An armistice was signed, and Leon Trotsky was sent to negotiate with the Germans. Trotsky played for time, hoping that the revolution would also start in Europe. But in early February, Germany signed a treaty with the Ukrainians, who accepted German domination to win independence from Russia. The Germans then focused on Petrograd, forcing Lenin to evacuate the capital to Moscow.
In the end, the Bolsheviks had no choice but to sign the Treaty of Brest-Litovsk on March 3, 1918. The terms were ruinous for Russia: Poland, Finland, Estonia, and Lithuania were all given nominal independence under German protection. The new Soviet Republic lost 34 percent of her population, 32 percent of her agricultural land, 54 percent of her industrial enterprises, and 89 percent of her coal mines. The sacrifices secured Lenin’s position as the victor of the 1917 revolutions. With the distraction of a foreign war behind him, Lenin could focus on solidifying his power at home, in the face of the civil war that lay ahead.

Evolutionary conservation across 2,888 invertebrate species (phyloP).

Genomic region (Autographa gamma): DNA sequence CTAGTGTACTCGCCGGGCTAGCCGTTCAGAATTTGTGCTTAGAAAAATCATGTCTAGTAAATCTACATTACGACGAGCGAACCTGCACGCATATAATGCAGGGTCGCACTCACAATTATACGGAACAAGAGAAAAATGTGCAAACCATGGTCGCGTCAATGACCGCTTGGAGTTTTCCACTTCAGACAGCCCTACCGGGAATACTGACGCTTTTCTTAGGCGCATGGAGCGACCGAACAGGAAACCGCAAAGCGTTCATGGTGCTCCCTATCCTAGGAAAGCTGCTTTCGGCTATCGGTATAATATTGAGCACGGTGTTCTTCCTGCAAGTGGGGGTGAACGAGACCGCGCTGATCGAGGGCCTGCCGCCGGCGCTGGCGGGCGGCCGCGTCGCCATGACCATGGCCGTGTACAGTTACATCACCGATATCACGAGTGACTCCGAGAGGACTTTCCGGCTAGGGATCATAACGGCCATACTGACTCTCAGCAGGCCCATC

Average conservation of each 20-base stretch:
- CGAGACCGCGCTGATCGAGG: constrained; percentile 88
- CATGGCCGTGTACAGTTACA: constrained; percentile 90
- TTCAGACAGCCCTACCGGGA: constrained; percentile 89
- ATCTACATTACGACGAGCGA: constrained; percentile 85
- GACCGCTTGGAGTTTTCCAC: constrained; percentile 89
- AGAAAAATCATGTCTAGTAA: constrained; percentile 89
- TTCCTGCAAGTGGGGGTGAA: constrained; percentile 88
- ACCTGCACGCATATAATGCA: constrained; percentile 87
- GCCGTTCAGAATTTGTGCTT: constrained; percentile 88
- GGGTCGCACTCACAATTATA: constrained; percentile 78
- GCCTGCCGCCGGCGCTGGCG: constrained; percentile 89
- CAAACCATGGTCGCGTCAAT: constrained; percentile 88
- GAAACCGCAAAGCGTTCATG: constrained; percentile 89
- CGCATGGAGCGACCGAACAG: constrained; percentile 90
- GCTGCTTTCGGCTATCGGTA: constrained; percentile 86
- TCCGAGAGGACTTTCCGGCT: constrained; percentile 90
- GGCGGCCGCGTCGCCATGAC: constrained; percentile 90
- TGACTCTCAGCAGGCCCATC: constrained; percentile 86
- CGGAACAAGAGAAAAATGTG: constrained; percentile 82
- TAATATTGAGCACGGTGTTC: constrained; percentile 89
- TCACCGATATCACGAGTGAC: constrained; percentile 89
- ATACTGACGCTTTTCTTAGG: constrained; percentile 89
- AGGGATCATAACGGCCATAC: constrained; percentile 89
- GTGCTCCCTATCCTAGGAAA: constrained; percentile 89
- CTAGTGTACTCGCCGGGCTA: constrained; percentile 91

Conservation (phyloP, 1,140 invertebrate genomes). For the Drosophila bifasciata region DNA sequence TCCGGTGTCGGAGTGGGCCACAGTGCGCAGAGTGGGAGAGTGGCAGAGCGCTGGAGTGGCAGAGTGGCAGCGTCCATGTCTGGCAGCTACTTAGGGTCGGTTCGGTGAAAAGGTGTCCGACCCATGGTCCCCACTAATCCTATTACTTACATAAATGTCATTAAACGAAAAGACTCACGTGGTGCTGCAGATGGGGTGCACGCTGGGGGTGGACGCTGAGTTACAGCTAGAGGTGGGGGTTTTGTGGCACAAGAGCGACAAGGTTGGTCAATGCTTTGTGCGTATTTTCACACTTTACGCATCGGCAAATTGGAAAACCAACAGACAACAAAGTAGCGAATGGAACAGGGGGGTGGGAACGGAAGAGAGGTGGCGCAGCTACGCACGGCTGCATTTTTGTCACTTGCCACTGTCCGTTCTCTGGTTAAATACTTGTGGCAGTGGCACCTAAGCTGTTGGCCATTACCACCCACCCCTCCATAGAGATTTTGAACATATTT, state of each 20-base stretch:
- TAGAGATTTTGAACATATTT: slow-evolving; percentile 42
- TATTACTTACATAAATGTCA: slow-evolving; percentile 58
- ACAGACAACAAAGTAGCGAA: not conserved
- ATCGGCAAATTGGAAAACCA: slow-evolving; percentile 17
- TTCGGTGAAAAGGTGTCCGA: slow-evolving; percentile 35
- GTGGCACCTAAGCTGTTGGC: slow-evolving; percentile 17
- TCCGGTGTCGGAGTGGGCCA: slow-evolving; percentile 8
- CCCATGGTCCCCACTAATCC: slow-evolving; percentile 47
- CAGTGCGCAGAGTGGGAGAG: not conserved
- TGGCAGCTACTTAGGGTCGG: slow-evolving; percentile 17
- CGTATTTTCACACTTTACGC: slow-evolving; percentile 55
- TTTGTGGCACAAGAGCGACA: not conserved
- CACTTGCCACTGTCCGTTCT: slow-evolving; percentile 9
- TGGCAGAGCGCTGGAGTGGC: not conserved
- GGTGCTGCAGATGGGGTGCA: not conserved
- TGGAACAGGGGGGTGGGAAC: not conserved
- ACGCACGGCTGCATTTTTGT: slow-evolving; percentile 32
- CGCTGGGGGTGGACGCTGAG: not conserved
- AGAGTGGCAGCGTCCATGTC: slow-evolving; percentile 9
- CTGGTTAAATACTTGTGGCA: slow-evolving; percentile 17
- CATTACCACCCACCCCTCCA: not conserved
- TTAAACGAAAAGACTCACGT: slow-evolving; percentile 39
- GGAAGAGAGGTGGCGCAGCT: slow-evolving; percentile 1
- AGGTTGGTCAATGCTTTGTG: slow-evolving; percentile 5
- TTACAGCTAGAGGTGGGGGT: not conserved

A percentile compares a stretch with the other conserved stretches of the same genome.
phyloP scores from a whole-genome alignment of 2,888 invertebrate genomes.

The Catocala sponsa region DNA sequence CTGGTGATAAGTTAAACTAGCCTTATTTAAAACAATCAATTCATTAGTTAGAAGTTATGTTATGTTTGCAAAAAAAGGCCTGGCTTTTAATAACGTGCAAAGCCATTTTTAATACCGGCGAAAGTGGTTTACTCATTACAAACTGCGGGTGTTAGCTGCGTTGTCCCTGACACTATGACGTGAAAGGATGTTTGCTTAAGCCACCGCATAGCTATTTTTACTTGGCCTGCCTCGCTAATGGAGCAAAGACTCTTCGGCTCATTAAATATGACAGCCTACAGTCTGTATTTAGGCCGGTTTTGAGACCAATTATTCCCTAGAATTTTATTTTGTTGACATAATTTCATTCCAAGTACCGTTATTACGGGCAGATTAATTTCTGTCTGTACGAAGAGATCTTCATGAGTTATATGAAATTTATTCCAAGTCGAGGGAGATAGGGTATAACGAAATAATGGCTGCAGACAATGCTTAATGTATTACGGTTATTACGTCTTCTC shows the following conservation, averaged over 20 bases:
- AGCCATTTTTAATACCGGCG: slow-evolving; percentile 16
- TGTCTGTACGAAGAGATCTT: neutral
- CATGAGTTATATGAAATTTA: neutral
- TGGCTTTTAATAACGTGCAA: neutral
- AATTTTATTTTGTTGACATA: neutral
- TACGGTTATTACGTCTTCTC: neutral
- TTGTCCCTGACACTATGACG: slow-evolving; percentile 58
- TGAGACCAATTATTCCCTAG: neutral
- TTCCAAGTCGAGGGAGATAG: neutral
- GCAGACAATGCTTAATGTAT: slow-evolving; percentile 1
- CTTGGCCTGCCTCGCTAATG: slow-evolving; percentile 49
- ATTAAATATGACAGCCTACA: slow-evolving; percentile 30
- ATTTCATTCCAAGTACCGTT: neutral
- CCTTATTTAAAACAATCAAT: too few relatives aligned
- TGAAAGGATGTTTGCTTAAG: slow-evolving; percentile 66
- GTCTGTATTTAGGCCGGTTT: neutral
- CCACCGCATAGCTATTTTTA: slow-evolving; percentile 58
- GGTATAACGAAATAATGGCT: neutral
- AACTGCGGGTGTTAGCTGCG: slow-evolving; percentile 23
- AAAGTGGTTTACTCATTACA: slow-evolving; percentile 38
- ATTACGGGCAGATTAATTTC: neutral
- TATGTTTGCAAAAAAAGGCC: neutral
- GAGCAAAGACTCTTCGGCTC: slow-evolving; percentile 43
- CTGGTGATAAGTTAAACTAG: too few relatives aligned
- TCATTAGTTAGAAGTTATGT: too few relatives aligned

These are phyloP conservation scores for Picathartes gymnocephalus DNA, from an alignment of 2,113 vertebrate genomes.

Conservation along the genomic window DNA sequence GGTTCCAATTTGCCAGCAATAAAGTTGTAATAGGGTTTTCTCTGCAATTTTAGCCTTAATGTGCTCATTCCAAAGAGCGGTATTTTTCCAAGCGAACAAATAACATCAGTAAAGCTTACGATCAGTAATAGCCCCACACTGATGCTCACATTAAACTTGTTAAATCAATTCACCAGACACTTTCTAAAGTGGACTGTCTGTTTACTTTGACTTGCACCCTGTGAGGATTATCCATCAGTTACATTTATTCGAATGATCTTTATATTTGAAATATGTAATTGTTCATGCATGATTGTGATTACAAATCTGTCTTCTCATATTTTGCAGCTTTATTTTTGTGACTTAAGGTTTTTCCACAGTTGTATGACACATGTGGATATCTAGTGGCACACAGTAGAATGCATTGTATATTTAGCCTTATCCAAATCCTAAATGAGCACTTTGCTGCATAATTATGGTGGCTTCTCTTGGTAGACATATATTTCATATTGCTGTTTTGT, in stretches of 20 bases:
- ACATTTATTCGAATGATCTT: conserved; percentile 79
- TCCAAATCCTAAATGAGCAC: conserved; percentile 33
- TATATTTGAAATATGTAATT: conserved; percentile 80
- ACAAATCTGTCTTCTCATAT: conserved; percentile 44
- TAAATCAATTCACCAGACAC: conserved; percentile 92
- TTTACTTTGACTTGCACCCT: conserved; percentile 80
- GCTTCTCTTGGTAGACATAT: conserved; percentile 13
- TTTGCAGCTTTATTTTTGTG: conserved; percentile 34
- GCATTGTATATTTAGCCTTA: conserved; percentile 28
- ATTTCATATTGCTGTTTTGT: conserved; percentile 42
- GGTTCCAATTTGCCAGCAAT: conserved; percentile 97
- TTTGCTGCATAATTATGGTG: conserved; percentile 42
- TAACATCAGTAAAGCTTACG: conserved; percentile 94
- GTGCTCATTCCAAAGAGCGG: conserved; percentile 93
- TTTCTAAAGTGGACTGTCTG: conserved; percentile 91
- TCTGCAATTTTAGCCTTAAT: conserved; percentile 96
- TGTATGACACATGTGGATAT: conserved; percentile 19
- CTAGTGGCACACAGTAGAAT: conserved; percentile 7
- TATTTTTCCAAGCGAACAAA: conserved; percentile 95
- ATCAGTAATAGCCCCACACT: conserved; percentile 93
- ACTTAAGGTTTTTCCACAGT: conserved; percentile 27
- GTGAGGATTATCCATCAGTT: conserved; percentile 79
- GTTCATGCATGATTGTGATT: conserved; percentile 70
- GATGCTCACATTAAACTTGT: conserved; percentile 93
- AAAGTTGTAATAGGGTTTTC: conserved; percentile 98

Orlando Figes is a professor of history at Birkbeck College, University of London. He was previously a lecturer in history and fellow of Trinity College, Cambridge, from 1984 to 1999. Figes is the author of many books on Russian history, including A People’s Tragedy : The Russian Revolution (Penguin) and Revolutionary Russia, 1891-1991 (Pelican). His books have been translated into more than 20 languages.